Thursday, April 26, 2012

Tapering to a Close

At long last, the final episode of the one-day table project.  This episode introduces a new “agile” method I used to taper the legs, and also shows the final glue-up using all the Festool Domino joinery.  I will say that floating tenons do take a bit longer to assemble since you are effectively gluing up twice as many joints, but the time you save in cutting all the joinery makes it well worth it.  Overall, I really enjoyed this process largely because I did no planning or design ahead of time - the whole thing was just made up as I went.  And of course I was able to prove that you can in fact build a table from the ground up in just one day.

With this project in the bag, I’m hashing out a few ideas for my next one.  I’m working on a new leg design that is proving to be quite challenging, but very cool if I can solve a few remaining problems.  It also will require the use of a hand saw rather than a band saw for shaping, so I already ordered and received a Gramery Tools Bow Saw in preparation for this project.  I also have a neat commission coming up which will be a shadow-box display case for a Native American artifact.  Just not sure which of these I'll get to first.  Either way, there's plenty more to come over the next few months so keep coming back for new fresh content.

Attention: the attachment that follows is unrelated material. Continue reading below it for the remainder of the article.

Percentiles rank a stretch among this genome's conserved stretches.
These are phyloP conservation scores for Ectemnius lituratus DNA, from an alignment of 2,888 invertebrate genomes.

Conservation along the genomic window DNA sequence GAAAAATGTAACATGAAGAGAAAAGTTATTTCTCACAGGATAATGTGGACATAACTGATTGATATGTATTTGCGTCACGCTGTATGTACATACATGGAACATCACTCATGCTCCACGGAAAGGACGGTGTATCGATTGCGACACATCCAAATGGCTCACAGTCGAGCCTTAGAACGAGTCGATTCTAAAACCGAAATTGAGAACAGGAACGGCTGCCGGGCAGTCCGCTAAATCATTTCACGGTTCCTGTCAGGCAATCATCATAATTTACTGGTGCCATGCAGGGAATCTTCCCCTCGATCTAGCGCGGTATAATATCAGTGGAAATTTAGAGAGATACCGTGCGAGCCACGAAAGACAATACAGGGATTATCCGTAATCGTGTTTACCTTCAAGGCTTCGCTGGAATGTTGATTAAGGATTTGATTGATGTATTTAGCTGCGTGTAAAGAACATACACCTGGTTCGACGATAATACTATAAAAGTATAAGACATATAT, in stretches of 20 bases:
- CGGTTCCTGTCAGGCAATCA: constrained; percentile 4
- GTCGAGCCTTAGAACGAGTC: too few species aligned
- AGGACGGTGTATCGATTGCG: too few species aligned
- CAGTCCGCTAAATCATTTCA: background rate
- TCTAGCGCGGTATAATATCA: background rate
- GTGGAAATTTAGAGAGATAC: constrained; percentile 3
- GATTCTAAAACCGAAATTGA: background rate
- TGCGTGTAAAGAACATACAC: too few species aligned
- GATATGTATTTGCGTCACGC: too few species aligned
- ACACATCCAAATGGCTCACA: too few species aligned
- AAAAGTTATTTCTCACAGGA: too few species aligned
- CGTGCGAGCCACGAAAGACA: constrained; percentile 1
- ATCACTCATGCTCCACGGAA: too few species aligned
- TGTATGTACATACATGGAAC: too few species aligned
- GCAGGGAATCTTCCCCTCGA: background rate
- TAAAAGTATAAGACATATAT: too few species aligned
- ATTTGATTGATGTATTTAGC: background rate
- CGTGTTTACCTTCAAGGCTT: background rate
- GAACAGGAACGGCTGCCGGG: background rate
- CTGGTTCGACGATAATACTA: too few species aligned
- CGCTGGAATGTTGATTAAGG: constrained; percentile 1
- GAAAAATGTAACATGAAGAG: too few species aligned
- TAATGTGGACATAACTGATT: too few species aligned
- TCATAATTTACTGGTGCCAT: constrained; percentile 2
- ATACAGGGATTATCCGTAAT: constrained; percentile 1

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5 comments:

James said...

That's a very nice looking table for a one day build. The Domino XL looks like a beast! I noticed you have a SC table saw, is it a full 3HP cabinet saw or the 1.75?

Bruce Somers said...

Rob,

Another nice job Sir. Make sure you post some pictures of the "finished" table.

ChrisHasFlair said...

Nice work on the table, Rob. It looks good. At the end, you said that it isn't a show piece. Was there something about it with which you weren't happy?

Anybody else up for the one-day table challenge?

Chris

Pinto said...

Very nice work, Rob!
As an alternative to the router table, you could use a biscuit joiner (or even a shallow plunge with the domino) to cut the slots in the aprons for the top clips.

Rob Bois said...

Chris, the only thing I wasn't happy about with this project was simply that it is yet another shaker table. It was built for utilitarian purposes, not as a design exercise. That being said, I was happy with every aspect of the construction.

And to respond to Pinto's comment as well, I think that might be the first good use I've heard of for a biscuit joiner ;) Probably not enough to entice me to buy one though.